Words by Naomi Jeffreys
“Heard about the guy who fell off a skyscraper? On his way down past each floor, he kept saying to reassure himself: So far so good… so far so good… so far so good. How you fall doesn’t matter. It’s how you land!” La Haine, Hubert
Every once in a while, career defining films are made, films which push the boundaries, films which push expectations – and films which become classics.
La Haine was a French independent film, which was made in 1995, directed by actor turned director, Mathieu Kassovitz (Amelie). And starred Saïd Taghmaoui (My Brother the Devil), Hubert Koundé (The Constant Gardener) and Vincent Cassel (Black Swan)
The film had a reasonable budget of €2,590,000, the film grossed $309,811 dollars. It has since become a classic, a staple of French and worldwide cinema. With its gritty themes, clever cinematography and strong social/political message. This is a film which deserves to be watched.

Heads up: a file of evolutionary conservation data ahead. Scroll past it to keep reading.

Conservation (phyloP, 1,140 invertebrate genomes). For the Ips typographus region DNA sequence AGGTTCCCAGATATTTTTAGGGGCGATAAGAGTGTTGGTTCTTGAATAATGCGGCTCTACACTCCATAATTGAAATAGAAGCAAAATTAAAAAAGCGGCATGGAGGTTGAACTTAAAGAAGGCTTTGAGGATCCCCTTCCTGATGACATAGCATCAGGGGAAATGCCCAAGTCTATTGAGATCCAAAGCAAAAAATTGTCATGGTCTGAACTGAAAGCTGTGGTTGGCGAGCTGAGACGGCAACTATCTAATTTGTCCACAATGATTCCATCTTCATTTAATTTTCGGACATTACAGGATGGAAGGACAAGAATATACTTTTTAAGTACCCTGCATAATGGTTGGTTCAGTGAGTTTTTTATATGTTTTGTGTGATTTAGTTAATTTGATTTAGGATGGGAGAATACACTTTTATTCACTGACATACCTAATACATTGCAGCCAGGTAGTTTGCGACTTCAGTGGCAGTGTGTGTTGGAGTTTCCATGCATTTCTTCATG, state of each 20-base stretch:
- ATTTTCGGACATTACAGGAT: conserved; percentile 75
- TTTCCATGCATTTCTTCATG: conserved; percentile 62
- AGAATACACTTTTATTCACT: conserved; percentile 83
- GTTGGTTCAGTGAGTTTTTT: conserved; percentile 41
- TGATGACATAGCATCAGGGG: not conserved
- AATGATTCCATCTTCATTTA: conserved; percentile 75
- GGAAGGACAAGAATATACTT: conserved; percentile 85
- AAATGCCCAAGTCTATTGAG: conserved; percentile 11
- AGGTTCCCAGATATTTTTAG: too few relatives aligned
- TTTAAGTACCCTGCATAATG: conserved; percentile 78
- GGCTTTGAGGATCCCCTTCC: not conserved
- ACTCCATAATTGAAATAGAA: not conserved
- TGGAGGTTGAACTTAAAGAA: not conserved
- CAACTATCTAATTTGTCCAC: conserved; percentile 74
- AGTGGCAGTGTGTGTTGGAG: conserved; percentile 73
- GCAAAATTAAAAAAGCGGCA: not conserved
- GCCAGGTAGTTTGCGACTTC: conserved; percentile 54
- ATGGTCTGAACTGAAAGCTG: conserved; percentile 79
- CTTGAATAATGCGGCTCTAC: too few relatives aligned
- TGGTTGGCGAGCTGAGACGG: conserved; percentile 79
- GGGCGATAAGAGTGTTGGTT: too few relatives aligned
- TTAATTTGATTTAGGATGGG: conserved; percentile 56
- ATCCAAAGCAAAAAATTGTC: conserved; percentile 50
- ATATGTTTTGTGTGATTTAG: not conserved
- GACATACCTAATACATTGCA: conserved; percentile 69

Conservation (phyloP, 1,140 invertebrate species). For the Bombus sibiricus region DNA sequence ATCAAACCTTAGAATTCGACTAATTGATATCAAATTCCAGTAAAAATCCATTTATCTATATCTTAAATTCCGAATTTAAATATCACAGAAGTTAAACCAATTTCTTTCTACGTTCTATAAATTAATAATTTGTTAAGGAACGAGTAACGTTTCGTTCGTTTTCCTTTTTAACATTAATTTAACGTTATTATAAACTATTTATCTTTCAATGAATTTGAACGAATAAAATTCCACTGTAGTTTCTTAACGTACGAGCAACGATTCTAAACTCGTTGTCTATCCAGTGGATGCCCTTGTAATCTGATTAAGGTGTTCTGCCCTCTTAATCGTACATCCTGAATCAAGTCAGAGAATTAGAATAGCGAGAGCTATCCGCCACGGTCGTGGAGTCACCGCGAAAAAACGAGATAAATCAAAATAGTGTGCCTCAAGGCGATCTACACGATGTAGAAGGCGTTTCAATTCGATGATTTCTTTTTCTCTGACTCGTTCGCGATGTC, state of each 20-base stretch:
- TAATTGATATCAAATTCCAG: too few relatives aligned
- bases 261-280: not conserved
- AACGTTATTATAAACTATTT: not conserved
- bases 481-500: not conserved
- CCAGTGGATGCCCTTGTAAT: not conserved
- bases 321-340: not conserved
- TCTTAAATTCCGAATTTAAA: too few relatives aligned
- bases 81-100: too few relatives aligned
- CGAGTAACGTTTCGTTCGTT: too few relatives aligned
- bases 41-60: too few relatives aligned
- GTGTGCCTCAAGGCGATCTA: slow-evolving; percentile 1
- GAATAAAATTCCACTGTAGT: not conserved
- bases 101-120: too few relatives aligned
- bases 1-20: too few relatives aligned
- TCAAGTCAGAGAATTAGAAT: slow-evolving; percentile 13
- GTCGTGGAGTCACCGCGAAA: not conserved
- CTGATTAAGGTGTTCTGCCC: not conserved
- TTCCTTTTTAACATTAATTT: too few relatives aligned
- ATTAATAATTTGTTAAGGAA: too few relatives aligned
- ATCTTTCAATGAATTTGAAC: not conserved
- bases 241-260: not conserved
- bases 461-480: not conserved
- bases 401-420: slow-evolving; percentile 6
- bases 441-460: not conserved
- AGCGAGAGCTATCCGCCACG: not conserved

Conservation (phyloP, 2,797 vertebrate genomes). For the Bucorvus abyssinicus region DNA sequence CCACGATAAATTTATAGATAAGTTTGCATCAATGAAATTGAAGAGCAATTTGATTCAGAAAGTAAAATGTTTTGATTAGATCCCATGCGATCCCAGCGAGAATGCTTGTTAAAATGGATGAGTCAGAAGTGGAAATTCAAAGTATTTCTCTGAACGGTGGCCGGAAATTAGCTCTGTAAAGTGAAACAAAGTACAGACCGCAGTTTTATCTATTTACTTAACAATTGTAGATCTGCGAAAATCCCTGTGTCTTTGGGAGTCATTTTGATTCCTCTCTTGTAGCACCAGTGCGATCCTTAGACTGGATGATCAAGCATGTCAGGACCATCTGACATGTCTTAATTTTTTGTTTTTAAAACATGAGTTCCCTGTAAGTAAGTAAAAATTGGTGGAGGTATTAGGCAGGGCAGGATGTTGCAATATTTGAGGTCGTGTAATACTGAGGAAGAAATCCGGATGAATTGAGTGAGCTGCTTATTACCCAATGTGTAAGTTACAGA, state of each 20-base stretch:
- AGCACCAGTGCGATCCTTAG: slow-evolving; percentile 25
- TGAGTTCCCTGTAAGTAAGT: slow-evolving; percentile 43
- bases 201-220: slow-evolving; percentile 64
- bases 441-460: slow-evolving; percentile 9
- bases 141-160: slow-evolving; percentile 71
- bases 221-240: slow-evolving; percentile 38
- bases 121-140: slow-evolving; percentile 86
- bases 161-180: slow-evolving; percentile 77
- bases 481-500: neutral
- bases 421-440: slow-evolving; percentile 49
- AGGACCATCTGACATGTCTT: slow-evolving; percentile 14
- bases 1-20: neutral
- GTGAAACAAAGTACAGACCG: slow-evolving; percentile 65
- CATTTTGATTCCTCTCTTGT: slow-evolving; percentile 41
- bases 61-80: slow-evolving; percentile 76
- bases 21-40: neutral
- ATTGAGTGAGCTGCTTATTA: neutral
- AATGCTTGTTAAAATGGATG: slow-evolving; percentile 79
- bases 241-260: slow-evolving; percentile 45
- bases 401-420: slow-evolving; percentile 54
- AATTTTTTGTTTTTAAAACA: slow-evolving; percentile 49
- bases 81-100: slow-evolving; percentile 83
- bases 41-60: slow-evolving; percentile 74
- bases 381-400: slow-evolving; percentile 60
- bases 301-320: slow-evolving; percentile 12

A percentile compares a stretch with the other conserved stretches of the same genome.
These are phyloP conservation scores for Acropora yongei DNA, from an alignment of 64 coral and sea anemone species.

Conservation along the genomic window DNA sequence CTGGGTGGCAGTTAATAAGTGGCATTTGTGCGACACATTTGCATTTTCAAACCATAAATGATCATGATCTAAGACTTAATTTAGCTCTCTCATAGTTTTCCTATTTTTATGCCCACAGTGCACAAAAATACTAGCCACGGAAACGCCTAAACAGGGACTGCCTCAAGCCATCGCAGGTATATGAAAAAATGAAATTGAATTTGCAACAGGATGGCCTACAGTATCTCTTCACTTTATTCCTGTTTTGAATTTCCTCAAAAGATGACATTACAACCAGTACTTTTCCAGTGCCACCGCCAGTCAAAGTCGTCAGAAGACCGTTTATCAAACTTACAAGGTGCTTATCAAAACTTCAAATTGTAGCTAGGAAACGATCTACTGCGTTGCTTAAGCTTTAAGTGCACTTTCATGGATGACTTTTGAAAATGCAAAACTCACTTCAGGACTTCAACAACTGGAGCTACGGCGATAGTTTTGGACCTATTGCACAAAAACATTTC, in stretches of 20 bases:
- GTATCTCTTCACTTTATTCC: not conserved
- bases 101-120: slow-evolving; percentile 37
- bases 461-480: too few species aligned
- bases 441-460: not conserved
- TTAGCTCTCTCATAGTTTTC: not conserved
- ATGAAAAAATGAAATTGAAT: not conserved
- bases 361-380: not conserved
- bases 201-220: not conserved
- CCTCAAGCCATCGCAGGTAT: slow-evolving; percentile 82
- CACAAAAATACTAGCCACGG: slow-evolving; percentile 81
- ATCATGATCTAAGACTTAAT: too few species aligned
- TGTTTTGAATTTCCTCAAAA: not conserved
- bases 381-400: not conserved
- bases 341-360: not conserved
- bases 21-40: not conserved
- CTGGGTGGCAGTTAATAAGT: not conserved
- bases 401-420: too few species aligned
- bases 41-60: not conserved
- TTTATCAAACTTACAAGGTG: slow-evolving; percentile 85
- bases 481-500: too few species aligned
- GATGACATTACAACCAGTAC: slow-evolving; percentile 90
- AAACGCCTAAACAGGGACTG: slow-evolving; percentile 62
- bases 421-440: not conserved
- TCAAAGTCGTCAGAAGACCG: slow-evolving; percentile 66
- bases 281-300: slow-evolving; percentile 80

‘Wendy Ide of The Times stated that La Haine is “One of the most blisteringly effective pieces of urban cinema ever made.”‘ And, based on fourteen reviews collected by Rotten Tomatoes, the film has an overall approval rating from critics of 100%, with an average score of 8/10.
Clearly this is a film which has heart, determination, a point. The Rabbit Film Section urges you to watch this film, if just to watch a piece of cinema history.